OPINION | Non-academic classes create balance in student schedules

Rachel Kelly, Views Editor

(Yazmine Parker)

Tulane University repeatedly ranks as one of the most expensive universities in the United States, with tuition costing around $70,000. Whether tuition funds come from a generous parent or student loans, students should feel inclined to take advantage of their time at Tulane. Enrolling in some of Tulane’s less-traditional academic classes can offer students a relieving break from more challenging courses — plus, you are paying for them regardless. 

Considering the steep cost of tuition and the stress that many students experience, we may neglect habits that nourish our physical and mental health. For instance, between social obligations and school work, some students choose to put exercise on the back burner. However, being physically active can improve your brain health, reduce your risk of disease and improve your ability to perform daily activities, which are all critically important during the school year.

Joining an intramural or club sport team is one way of getting active in college, but if you need the motivation of attendance requirements, taking an exercise-related class is a valuable option. The dance department teaches many styles of dance at Tulane at different levels — including modern, jazz, African, tap and more. 

If dance isn’t calling your name, the dance department also offers a yoga class. The course is called “Dance Applied,” and students practice yoga twice a week and learn typical vocabulary, philosophy and positions.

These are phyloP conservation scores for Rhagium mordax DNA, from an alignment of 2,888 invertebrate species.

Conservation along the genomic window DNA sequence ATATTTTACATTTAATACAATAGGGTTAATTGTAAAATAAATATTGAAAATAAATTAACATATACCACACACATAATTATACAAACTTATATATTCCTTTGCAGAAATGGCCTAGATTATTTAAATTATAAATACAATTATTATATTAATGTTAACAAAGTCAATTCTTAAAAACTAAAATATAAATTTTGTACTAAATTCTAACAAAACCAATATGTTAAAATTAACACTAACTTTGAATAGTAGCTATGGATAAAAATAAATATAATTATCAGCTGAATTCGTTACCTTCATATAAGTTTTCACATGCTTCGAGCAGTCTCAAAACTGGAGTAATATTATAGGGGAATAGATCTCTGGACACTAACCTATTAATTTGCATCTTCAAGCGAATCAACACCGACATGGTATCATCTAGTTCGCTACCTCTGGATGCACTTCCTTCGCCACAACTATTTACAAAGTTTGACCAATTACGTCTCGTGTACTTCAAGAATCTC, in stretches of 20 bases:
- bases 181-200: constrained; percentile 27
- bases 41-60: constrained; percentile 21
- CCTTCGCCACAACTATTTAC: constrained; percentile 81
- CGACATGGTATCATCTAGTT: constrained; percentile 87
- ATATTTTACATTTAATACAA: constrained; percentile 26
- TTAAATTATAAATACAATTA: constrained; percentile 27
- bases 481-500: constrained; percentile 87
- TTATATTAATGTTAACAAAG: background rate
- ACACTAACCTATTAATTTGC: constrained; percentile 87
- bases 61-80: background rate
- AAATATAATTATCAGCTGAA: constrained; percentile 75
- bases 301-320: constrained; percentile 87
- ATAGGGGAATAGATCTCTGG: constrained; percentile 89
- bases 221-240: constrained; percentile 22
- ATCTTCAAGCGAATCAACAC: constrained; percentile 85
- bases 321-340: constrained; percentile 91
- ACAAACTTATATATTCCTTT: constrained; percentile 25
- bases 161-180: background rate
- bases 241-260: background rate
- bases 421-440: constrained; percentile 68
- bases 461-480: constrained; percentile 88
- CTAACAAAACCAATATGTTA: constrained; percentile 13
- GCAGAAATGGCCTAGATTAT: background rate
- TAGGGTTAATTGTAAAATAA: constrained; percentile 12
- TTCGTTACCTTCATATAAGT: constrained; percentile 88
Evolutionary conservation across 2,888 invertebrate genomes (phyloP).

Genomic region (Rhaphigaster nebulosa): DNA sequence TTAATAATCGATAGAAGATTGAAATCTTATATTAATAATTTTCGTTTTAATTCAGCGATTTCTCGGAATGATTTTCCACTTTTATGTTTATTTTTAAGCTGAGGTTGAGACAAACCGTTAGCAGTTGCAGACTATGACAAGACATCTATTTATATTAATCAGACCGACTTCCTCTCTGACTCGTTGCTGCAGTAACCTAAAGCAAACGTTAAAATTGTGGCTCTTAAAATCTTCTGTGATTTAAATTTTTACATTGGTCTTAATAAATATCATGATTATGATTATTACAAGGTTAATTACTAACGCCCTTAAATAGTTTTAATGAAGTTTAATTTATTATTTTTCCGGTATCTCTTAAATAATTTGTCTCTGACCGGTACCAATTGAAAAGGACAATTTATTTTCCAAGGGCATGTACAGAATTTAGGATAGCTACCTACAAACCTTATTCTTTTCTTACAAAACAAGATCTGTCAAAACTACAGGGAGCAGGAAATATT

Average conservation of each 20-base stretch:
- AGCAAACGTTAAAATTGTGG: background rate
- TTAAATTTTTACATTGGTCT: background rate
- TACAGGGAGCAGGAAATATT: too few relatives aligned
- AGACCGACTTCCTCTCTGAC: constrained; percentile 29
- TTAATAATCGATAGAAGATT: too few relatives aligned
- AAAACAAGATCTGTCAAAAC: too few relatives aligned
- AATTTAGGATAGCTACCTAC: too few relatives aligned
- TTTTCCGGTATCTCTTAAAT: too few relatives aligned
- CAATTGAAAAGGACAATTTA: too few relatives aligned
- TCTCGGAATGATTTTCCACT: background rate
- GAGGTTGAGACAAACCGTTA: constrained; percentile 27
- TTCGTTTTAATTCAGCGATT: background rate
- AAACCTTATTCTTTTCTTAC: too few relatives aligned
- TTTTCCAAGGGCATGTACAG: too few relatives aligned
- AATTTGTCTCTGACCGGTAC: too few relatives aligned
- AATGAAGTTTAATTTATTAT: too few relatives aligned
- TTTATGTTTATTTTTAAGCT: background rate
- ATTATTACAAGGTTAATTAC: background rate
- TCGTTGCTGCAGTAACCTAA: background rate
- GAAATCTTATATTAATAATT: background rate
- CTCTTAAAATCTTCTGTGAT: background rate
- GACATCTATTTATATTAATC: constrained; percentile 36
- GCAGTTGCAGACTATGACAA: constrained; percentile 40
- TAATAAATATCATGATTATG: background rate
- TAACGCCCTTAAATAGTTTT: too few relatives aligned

Senior Grace Chiong is enrolled in Professor Cannon’s yoga class. It has “definitely improved my energy throughout the week,” she said. “Having a dedicated time frame where I have to be present and avoid letting my mind drift to my other responsibilities has improved my stress levels as well.” 

Moving our bodies is only one of the many ways we may be able to fuel our minds. Creativity and artistic expression have been proven to lower stress and anxiety, improve connections in the brain and help process emotions. Tulane offers many studio art classes for all students interested in the visual arts. Among the courses offered are ceramics, glass, painting, photography and printmaking. 

As students get closer to completing their degree requirements, they may have room in their schedules to take classes outside their major requirements. If first- and second-year students were more aware of these less traditional classes, they could strive to maintain balance throughout their entire time at Tulane rather than their final few semesters. 

“I definitely wish I knew about classes like yoga sooner,” Chiong said. “I feel like many students would agree that movement-based classes aren’t encouraged as much as other courses.”

While these classes may not have typical assignments and teaching methods, students should take them just as seriously as other classes. Course descriptions offer insight into how rigorous and demanding a class is, which can help students determine what fits into their workload. 

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